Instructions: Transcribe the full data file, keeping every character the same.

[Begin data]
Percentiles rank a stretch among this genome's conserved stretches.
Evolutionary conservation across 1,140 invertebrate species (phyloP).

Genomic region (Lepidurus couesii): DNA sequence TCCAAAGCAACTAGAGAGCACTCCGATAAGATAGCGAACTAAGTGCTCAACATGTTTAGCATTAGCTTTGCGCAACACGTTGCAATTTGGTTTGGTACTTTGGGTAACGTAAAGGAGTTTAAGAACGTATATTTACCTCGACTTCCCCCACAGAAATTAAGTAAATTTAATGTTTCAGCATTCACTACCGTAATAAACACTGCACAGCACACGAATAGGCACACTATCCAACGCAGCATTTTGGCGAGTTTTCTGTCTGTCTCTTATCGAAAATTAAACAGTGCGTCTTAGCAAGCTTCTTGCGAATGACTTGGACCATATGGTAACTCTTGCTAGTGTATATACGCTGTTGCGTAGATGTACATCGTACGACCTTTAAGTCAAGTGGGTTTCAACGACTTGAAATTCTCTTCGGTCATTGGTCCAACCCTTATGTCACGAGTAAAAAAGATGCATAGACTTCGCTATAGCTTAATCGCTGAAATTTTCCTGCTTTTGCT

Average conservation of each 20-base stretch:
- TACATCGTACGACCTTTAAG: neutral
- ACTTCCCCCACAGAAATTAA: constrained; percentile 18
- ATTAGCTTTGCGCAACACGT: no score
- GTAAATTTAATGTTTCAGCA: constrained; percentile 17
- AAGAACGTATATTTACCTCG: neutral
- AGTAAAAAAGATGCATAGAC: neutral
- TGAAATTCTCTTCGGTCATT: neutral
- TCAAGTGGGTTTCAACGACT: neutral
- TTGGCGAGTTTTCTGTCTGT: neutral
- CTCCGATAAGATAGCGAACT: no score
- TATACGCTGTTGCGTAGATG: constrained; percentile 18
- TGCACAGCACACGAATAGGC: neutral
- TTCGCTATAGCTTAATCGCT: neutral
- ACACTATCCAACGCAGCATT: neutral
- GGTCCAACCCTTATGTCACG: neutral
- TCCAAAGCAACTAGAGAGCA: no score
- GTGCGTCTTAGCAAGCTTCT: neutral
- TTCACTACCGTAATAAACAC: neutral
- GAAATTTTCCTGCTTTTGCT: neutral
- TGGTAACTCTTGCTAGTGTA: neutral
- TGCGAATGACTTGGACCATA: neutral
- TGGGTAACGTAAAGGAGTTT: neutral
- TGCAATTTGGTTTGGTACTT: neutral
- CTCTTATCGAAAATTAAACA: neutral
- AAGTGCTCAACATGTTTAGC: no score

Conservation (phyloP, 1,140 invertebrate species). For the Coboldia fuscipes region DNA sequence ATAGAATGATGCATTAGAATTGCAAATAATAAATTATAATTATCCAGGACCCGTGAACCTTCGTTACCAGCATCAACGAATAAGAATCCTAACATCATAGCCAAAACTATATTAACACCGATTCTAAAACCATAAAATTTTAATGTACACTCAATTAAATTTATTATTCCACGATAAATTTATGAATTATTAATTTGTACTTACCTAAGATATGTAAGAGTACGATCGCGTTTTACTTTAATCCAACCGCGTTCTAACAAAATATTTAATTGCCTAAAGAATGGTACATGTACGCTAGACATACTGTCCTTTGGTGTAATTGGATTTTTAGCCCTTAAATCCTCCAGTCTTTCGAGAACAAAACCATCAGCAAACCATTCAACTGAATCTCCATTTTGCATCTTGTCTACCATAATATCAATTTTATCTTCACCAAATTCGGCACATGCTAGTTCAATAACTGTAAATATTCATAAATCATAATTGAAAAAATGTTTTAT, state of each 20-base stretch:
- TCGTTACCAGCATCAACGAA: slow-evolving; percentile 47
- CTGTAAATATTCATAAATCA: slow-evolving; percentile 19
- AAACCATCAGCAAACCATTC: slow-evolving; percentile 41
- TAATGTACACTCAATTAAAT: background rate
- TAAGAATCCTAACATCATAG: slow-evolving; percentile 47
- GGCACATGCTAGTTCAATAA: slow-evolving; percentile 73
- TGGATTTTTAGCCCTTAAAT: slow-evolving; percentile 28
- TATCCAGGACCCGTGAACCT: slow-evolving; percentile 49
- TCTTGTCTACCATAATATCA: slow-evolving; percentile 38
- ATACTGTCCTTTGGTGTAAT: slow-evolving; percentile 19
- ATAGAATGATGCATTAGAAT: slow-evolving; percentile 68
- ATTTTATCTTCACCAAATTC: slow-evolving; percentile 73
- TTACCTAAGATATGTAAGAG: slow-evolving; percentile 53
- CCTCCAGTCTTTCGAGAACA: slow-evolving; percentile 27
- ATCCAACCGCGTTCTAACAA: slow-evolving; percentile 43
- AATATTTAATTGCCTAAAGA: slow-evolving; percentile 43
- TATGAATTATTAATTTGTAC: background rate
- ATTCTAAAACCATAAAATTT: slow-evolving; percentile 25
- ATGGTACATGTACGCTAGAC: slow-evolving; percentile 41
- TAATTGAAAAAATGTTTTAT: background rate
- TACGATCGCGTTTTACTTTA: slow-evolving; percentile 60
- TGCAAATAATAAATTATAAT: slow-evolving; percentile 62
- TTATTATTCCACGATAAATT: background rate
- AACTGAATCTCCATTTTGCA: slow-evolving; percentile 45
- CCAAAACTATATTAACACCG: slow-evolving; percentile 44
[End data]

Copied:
Percentiles rank a stretch among this genome's conserved stretches.
Evolutionary conservation across 1,140 invertebrate species (phyloP).

Genomic region (Lepidurus couesii): DNA sequence TCCAAAGCAACTAGAGAGCACTCCGATAAGATAGCGAACTAAGTGCTCAACATGTTTAGCATTAGCTTTGCGCAACACGTTGCAATTTGGTTTGGTACTTTGGGTAACGTAAAGGAGTTTAAGAACGTATATTTACCTCGACTTCCCCCACAGAAATTAAGTAAATTTAATGTTTCAGCATTCACTACCGTAATAAACACTGCACAGCACACGAATAGGCACACTATCCAACGCAGCATTTTGGCGAGTTTTCTGTCTGTCTCTTATCGAAAATTAAACAGTGCGTCTTAGCAAGCTTCTTGCGAATGACTTGGACCATATGGTAACTCTTGCTAGTGTATATACGCTGTTGCGTAGATGTACATCGTACGACCTTTAAGTCAAGTGGGTTTCAACGACTTGAAATTCTCTTCGGTCATTGGTCCAACCCTTATGTCACGAGTAAAAAAGATGCATAGACTTCGCTATAGCTTAATCGCTGAAATTTTCCTGCTTTTGCT

Average conservation of each 20-base stretch:
- TACATCGTACGACCTTTAAG: neutral
- ACTTCCCCCACAGAAATTAA: constrained; percentile 18
- ATTAGCTTTGCGCAACACGT: no score
- GTAAATTTAATGTTTCAGCA: constrained; percentile 17
- AAGAACGTATATTTACCTCG: neutral
- AGTAAAAAAGATGCATAGAC: neutral
- TGAAATTCTCTTCGGTCATT: neutral
- TCAAGTGGGTTTCAACGACT: neutral
- TTGGCGAGTTTTCTGTCTGT: neutral
- CTCCGATAAGATAGCGAACT: no score
- TATACGCTGTTGCGTAGATG: constrained; percentile 18
- TGCACAGCACACGAATAGGC: neutral
- TTCGCTATAGCTTAATCGCT: neutral
- ACACTATCCAACGCAGCATT: neutral
- GGTCCAACCCTTATGTCACG: neutral
- TCCAAAGCAACTAGAGAGCA: no score
- GTGCGTCTTAGCAAGCTTCT: neutral
- TTCACTACCGTAATAAACAC: neutral
- GAAATTTTCCTGCTTTTGCT: neutral
- TGGTAACTCTTGCTAGTGTA: neutral
- TGCGAATGACTTGGACCATA: neutral
- TGGGTAACGTAAAGGAGTTT: neutral
- TGCAATTTGGTTTGGTACTT: neutral
- CTCTTATCGAAAATTAAACA: neutral
- AAGTGCTCAACATGTTTAGC: no score

Conservation (phyloP, 1,140 invertebrate species). For the Coboldia fuscipes region DNA sequence ATAGAATGATGCATTAGAATTGCAAATAATAAATTATAATTATCCAGGACCCGTGAACCTTCGTTACCAGCATCAACGAATAAGAATCCTAACATCATAGCCAAAACTATATTAACACCGATTCTAAAACCATAAAATTTTAATGTACACTCAATTAAATTTATTATTCCACGATAAATTTATGAATTATTAATTTGTACTTACCTAAGATATGTAAGAGTACGATCGCGTTTTACTTTAATCCAACCGCGTTCTAACAAAATATTTAATTGCCTAAAGAATGGTACATGTACGCTAGACATACTGTCCTTTGGTGTAATTGGATTTTTAGCCCTTAAATCCTCCAGTCTTTCGAGAACAAAACCATCAGCAAACCATTCAACTGAATCTCCATTTTGCATCTTGTCTACCATAATATCAATTTTATCTTCACCAAATTCGGCACATGCTAGTTCAATAACTGTAAATATTCATAAATCATAATTGAAAAAATGTTTTAT, state of each 20-base stretch:
- TCGTTACCAGCATCAACGAA: slow-evolving; percentile 47
- CTGTAAATATTCATAAATCA: slow-evolving; percentile 19
- AAACCATCAGCAAACCATTC: slow-evolving; percentile 41
- TAATGTACACTCAATTAAAT: background rate
- TAAGAATCCTAACATCATAG: slow-evolving; percentile 47
- GGCACATGCTAGTTCAATAA: slow-evolving; percentile 73
- TGGATTTTTAGCCCTTAAAT: slow-evolving; percentile 28
- TATCCAGGACCCGTGAACCT: slow-evolving; percentile 49
- TCTTGTCTACCATAATATCA: slow-evolving; percentile 38
- ATACTGTCCTTTGGTGTAAT: slow-evolving; percentile 19
- ATAGAATGATGCATTAGAAT: slow-evolving; percentile 68
- ATTTTATCTTCACCAAATTC: slow-evolving; percentile 73
- TTACCTAAGATATGTAAGAG: slow-evolving; percentile 53
- CCTCCAGTCTTTCGAGAACA: slow-evolving; percentile 27
- ATCCAACCGCGTTCTAACAA: slow-evolving; percentile 43
- AATATTTAATTGCCTAAAGA: slow-evolving; percentile 43
- TATGAATTATTAATTTGTAC: background rate
- ATTCTAAAACCATAAAATTT: slow-evolving; percentile 25
- ATGGTACATGTACGCTAGAC: slow-evolving; percentile 41
- TAATTGAAAAAATGTTTTAT: background rate
- TACGATCGCGTTTTACTTTA: slow-evolving; percentile 60
- TGCAAATAATAAATTATAAT: slow-evolving; percentile 62
- TTATTATTCCACGATAAATT: background rate
- AACTGAATCTCCATTTTGCA: slow-evolving; percentile 45
- CCAAAACTATATTAACACCG: slow-evolving; percentile 44